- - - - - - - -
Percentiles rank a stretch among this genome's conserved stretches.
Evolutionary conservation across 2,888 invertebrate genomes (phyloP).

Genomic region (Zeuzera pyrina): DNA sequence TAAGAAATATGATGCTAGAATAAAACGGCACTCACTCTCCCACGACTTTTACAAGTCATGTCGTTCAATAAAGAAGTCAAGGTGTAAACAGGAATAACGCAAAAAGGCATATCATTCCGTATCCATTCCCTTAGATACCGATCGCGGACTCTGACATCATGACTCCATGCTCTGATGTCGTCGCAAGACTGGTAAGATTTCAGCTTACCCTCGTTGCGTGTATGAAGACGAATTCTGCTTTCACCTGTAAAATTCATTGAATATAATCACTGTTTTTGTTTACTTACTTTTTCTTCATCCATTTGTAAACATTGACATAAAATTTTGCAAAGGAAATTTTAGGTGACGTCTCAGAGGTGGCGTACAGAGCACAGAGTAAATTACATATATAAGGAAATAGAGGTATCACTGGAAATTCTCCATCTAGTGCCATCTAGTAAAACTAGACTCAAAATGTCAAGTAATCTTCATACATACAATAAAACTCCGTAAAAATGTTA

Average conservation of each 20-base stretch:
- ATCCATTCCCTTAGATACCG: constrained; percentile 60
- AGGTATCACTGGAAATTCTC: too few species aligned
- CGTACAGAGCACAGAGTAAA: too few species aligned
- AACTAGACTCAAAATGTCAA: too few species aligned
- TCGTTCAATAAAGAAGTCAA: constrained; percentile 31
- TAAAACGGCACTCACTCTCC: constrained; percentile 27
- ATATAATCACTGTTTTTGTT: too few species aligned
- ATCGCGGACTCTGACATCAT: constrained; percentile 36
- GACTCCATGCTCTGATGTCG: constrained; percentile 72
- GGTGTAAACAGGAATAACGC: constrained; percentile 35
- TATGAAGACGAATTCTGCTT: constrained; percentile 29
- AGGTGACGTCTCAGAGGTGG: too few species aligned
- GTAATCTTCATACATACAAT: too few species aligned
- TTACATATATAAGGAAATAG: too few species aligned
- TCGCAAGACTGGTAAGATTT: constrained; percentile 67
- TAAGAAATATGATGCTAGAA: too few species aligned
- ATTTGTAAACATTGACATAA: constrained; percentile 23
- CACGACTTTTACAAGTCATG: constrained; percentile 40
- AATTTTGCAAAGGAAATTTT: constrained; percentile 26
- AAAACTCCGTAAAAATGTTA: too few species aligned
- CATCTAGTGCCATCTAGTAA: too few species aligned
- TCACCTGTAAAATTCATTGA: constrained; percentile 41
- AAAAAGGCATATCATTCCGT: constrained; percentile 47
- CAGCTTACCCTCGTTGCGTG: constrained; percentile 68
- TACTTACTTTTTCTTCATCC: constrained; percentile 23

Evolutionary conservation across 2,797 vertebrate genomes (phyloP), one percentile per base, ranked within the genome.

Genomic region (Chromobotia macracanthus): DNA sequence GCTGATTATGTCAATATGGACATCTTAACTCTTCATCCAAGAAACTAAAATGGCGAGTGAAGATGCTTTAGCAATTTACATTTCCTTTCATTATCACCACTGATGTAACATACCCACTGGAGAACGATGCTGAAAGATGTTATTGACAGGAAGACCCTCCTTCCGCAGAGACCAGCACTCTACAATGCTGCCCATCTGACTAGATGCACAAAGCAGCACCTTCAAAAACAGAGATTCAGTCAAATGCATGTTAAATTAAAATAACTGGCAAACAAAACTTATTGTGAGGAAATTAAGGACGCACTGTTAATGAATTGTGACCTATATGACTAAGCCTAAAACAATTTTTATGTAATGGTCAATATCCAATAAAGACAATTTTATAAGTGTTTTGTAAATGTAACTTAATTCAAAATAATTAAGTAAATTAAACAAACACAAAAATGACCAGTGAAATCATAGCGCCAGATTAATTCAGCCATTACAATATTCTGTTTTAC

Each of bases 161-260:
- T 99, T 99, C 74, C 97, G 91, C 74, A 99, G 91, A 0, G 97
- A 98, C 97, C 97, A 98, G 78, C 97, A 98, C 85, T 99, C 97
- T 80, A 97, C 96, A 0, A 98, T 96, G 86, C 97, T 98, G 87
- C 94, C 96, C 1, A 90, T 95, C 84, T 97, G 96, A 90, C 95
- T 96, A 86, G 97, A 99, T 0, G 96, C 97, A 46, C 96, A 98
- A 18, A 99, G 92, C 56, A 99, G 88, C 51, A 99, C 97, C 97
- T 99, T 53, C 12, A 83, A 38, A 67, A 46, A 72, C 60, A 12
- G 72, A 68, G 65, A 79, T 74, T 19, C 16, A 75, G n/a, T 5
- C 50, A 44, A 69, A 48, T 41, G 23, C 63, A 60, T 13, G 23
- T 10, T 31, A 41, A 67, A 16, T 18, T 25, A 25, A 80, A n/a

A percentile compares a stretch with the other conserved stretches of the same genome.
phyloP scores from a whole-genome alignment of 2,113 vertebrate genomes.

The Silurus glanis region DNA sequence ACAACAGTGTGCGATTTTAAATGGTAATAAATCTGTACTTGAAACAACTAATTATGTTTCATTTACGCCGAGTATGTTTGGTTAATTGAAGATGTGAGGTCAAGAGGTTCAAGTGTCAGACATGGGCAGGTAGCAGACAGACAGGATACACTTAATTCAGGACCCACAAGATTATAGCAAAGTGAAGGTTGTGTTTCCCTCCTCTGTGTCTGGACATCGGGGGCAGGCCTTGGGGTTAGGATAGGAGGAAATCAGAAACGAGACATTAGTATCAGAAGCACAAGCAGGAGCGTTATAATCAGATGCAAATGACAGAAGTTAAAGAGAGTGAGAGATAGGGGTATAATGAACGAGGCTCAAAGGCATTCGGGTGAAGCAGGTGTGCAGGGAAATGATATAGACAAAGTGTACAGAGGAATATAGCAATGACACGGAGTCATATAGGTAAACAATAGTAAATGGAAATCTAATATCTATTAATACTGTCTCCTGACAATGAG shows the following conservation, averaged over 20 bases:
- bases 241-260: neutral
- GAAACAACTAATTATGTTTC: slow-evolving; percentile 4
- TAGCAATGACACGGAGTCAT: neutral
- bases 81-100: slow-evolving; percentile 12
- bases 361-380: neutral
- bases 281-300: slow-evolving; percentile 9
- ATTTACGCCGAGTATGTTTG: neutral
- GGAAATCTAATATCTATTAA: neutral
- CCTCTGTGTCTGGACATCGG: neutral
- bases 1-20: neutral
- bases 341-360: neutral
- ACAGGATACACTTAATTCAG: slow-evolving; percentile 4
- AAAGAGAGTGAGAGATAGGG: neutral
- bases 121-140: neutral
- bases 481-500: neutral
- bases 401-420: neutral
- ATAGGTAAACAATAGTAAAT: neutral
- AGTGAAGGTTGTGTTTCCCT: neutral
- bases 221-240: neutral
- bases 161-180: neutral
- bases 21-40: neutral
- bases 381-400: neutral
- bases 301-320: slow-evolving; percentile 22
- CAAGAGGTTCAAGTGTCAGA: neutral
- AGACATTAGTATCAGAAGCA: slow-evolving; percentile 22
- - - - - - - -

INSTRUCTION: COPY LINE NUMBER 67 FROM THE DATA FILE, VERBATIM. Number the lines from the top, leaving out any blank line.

- bases 381-400: neutral